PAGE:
By Mary Nooter Roberts
University of California, Los Angeles

Winiama peoples, Burkina Faso, sun masks. Photo by Christopher D. Roy.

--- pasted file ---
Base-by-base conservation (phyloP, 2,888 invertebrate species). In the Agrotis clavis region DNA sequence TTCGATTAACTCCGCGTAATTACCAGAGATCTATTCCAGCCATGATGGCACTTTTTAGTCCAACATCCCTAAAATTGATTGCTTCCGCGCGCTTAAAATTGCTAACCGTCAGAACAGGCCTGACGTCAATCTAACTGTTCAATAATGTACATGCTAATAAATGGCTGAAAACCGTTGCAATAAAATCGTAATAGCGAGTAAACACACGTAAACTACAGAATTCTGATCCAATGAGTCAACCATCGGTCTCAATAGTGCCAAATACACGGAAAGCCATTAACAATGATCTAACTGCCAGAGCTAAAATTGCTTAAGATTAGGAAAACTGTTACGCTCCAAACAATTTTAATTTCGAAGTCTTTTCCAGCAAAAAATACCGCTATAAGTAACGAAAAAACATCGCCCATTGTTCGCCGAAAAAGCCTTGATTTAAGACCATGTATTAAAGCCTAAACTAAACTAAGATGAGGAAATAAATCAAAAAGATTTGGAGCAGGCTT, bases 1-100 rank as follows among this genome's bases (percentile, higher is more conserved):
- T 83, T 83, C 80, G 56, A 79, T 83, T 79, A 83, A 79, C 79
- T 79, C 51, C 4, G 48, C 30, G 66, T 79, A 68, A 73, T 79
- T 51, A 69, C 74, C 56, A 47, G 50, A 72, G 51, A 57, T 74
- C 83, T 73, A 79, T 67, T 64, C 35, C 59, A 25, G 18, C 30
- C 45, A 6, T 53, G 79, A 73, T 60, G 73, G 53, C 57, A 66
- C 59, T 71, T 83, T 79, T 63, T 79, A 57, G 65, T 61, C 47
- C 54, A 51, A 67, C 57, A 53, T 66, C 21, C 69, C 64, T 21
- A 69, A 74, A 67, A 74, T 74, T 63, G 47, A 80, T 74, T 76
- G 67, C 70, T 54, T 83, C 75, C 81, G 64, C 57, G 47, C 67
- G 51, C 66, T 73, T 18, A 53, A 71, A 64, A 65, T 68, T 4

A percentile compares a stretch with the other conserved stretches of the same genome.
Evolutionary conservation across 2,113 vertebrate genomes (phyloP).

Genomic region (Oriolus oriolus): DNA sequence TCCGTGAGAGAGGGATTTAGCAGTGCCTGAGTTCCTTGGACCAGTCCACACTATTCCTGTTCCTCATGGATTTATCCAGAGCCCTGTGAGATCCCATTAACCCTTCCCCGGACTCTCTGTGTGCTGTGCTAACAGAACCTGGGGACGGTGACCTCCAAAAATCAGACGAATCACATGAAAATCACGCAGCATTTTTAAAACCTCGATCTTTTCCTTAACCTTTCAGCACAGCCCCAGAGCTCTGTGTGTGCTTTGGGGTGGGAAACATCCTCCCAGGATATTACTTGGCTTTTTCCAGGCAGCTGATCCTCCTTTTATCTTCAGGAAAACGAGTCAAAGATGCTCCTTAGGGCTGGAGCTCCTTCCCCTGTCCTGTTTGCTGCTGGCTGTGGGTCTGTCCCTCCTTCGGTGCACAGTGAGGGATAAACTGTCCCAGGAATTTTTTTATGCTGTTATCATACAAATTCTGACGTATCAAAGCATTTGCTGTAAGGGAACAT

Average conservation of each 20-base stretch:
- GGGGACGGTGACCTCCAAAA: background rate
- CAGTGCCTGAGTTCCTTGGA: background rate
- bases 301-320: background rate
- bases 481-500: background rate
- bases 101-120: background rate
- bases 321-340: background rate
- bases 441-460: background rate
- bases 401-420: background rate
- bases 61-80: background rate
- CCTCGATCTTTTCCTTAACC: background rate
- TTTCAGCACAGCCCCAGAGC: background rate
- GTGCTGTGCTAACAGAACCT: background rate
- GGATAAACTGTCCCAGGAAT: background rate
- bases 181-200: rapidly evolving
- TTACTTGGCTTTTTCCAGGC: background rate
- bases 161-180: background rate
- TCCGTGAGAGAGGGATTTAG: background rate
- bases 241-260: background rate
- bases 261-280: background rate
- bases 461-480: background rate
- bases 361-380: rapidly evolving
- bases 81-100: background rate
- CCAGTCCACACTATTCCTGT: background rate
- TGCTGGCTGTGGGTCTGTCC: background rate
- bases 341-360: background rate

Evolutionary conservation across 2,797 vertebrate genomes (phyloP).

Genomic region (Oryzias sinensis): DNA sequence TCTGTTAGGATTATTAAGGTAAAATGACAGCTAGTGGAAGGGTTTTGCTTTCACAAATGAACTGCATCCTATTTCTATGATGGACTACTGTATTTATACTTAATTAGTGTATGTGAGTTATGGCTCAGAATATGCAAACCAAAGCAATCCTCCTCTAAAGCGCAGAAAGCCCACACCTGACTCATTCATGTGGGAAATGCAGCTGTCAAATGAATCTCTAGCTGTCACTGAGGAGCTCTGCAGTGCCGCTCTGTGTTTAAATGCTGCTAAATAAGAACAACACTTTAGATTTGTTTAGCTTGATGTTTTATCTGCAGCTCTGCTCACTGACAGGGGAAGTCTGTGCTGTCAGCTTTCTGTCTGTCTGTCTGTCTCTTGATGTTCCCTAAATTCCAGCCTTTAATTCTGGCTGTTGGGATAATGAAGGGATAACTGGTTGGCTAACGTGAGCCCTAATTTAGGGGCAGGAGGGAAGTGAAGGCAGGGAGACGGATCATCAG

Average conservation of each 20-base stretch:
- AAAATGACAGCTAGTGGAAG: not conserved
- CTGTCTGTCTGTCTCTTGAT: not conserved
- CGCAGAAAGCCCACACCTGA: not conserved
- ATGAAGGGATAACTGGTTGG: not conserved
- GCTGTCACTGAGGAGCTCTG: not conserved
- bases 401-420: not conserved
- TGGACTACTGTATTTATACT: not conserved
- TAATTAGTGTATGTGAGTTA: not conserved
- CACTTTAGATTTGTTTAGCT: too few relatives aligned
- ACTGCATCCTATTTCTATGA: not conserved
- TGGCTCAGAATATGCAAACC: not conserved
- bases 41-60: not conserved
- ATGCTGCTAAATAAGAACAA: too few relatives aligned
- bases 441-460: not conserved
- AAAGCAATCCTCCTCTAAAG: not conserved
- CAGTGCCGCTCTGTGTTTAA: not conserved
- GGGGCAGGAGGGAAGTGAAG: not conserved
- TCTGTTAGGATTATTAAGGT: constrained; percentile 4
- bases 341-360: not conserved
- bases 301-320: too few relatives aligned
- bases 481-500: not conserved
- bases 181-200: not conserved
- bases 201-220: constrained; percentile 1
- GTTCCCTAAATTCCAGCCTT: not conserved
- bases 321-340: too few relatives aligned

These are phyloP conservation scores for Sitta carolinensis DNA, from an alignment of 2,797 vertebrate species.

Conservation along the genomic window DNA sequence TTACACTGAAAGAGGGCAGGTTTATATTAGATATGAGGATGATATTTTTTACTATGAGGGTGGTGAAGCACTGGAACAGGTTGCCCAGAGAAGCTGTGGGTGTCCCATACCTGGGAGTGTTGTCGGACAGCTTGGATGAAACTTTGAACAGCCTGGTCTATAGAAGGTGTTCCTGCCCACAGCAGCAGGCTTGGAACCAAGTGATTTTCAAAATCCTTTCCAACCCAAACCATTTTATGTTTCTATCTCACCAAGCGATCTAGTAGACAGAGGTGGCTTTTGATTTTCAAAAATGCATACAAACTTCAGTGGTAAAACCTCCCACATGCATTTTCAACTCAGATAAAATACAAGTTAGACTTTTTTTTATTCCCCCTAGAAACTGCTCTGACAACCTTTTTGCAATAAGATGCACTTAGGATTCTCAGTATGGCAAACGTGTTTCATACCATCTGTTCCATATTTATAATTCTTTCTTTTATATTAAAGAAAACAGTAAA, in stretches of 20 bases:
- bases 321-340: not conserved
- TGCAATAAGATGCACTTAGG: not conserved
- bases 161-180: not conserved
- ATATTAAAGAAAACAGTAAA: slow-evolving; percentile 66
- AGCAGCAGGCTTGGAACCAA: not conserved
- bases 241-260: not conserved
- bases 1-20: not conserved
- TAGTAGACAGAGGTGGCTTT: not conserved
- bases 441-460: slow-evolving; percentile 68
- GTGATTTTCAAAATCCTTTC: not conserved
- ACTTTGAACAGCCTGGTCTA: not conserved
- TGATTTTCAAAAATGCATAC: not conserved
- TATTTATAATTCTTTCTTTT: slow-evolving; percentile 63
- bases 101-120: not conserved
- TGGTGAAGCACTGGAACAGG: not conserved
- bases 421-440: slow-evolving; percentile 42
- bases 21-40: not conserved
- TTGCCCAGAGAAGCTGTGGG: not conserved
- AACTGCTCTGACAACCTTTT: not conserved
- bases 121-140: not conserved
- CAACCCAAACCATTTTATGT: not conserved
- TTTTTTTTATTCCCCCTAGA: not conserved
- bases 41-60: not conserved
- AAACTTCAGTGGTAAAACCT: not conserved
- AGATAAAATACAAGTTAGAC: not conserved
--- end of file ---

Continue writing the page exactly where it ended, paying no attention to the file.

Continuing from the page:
In other cases, artists may invent a new motif or masquerade to satisfy expectations and stereotypes on the part of tourists and art collectors. Christopher Roy documented that Konate carvers—who carve 80 percent of all the tourist art in Burkina Faso, but who also produce traditional works of art—invented a sun motif after a European dealer had insisted that there was such a motif in Burkina Faso. The dealer had offered artists a large sum of money to find a “sun” mask similar to one seen in a dealer's catalogue, and instead they made one, and then another, until there were hundreds of sun masks for sale on the market in Burkina Faso. The invention of a genre does not diminish the integrity of a people's own art forms, but serves to illustrate how receptive African artists can be to demand. If there is a market for a theme, then why not create it?